African American

Slavery at Jefferson's Monticello: Paradox of Liberty

A groundbreaking exhibit that tells the story of slavery at Thomas Jefferson's Monticello.

Ashley Turner
Posted on Oct 4, 2018

Slavery at Jefferson's Monticello: Paradox of Liberty is a landmark traveling exhibit making its first stop in Dallas as part of the updated exhibit's U.S. tour. Now open at the African American Museum, this special exhibit tells the many untold stories of slavery that took place at Thomas Jefferson's Monticello home and plantation.

Located on the second floor of the African American Museum and housed within three distinct galleries, the exhibit explores the dilemmas of slavery and the lives of the enslaved families and their descendants living at Monticello. Paradox of Liberty speaks to the irony of Jefferson's belief that "all men are created equal," while owning hundreds of people during his lifetime.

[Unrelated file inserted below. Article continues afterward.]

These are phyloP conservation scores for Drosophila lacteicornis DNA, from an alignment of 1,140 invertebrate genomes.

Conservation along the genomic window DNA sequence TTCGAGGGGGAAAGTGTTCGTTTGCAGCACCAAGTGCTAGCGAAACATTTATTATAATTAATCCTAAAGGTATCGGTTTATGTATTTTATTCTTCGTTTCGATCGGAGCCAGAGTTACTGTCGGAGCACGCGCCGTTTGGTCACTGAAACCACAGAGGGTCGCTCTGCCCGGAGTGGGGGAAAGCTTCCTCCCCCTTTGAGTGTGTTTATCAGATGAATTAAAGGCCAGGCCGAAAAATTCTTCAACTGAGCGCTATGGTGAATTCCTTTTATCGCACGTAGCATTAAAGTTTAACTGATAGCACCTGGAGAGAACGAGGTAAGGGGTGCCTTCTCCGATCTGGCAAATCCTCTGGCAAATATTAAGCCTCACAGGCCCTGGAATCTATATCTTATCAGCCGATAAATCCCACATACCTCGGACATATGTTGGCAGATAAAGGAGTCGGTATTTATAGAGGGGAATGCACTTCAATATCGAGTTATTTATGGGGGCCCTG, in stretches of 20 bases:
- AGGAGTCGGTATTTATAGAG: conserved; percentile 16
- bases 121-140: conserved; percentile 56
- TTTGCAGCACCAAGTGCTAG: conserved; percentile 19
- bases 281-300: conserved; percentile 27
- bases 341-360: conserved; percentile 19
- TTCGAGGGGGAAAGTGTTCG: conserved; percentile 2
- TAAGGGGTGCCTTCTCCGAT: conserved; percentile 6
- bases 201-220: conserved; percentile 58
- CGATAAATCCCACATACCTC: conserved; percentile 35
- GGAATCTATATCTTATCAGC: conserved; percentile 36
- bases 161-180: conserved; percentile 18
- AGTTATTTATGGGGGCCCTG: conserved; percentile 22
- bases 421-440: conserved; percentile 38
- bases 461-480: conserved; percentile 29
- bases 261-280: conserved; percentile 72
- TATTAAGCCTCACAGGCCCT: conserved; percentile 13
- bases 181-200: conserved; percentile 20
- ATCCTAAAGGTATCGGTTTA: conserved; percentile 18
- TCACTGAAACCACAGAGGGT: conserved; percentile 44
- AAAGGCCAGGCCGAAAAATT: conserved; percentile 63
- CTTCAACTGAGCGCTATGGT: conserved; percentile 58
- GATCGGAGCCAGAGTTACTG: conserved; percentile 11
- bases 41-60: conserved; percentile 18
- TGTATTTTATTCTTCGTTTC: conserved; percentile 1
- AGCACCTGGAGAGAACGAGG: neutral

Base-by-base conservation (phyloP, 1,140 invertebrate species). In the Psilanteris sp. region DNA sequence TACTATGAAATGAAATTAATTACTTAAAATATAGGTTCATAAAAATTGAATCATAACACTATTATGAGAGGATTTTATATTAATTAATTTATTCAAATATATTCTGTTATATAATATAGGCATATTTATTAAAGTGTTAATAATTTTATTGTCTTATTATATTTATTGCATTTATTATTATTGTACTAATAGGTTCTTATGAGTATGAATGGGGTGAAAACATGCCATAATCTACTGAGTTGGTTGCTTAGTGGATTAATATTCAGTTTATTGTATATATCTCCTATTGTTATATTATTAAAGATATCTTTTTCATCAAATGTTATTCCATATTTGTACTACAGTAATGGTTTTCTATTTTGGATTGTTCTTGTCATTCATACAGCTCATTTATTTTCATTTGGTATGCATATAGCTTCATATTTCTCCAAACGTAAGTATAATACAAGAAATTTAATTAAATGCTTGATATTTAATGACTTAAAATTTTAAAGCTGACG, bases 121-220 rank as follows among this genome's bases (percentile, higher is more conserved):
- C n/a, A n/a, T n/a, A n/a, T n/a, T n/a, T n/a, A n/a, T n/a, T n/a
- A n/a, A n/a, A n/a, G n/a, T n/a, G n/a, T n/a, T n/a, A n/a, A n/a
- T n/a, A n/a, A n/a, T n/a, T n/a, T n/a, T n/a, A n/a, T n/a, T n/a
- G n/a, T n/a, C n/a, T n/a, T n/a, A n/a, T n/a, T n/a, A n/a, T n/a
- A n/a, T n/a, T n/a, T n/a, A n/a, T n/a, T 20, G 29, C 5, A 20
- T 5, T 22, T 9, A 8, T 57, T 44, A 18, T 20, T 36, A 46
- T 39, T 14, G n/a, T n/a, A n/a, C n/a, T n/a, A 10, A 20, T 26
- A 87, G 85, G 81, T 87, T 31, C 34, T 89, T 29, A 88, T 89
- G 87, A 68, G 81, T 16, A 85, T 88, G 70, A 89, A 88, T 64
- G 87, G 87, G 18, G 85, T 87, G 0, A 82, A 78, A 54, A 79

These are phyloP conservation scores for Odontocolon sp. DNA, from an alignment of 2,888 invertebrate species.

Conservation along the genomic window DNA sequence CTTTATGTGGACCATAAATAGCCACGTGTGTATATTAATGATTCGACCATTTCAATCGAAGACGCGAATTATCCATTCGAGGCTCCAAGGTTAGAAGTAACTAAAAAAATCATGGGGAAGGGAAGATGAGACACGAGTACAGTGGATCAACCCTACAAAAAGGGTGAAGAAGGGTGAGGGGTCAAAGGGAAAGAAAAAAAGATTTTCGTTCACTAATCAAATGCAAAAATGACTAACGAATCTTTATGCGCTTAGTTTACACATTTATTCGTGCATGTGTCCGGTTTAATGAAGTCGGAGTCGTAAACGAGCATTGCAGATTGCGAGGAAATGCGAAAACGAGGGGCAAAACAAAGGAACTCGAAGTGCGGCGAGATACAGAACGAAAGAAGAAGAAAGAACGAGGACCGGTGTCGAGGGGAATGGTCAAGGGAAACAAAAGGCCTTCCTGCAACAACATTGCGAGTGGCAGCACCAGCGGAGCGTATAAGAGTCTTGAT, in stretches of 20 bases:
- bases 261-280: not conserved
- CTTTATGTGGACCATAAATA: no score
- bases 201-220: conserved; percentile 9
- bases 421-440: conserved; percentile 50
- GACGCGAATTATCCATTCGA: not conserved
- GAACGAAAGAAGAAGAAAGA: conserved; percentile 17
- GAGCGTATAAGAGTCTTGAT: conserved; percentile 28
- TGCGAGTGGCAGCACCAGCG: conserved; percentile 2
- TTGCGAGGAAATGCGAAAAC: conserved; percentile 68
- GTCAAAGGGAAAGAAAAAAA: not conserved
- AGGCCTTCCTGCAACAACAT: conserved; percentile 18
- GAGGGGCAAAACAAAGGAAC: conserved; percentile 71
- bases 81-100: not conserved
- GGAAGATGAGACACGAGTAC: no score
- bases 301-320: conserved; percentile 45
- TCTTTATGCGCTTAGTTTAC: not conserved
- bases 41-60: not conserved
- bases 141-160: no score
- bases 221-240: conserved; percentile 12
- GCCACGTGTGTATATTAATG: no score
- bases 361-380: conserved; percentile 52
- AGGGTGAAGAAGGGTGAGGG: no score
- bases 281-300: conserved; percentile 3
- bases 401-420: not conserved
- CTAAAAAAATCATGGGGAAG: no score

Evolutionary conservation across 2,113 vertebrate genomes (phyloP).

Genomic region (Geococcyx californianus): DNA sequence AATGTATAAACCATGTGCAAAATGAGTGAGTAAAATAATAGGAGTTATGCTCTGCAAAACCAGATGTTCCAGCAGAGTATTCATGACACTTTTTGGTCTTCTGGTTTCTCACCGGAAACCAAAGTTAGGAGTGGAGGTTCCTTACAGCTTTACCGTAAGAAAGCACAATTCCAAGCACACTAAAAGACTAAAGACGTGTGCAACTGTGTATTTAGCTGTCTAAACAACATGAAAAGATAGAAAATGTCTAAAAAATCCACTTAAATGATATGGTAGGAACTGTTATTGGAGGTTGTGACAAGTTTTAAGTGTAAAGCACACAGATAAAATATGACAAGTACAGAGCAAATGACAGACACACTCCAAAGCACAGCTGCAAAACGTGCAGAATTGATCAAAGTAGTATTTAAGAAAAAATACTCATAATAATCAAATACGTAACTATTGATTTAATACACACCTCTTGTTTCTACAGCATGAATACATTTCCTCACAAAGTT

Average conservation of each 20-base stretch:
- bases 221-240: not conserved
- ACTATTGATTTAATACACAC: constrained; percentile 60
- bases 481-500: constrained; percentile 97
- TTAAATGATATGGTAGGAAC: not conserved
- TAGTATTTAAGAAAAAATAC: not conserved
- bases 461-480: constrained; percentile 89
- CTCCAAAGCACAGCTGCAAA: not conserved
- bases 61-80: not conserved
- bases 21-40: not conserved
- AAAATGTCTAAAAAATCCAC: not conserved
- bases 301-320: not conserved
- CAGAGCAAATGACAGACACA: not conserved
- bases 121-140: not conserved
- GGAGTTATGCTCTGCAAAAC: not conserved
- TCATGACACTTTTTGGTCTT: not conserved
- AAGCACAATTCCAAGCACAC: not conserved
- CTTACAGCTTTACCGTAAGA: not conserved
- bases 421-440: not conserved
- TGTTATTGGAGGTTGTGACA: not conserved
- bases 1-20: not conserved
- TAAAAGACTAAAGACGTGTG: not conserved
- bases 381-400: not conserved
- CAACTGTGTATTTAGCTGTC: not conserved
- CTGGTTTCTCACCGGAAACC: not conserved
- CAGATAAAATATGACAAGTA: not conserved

The exhibit examines Jefferson's views, actions and inaction on slavery, while also focusing on the six enslaved individuals and families that lived and worked on his plantation. More than 300 objects, works of art, documents and artifacts are showcased throughout the galleries. The updated exhibition includes a special feature on Sally Hemings, the women who bore six of Jefferson's children, offering an in-depth look at her life, as well as the Getting Word film, that highlights descendant stories and their perspectives on the role of Monticello in their family histories.

Visit the museum during your trip to the State Fair of Texas! The museum is conveniently located on the state fair grounds, so be sure to include the exhibit as part of your itinerary. Tickets to the exhibit are $10 for adults, $5 for children 3-12 years old, and free for children two and under. Admission is free for seniors 65 and over on Thursdays. The exhibit is open Tuesday through Saturday from 11 a.m. – 5 p.m. The exhibit closes Dec. 31, 2018.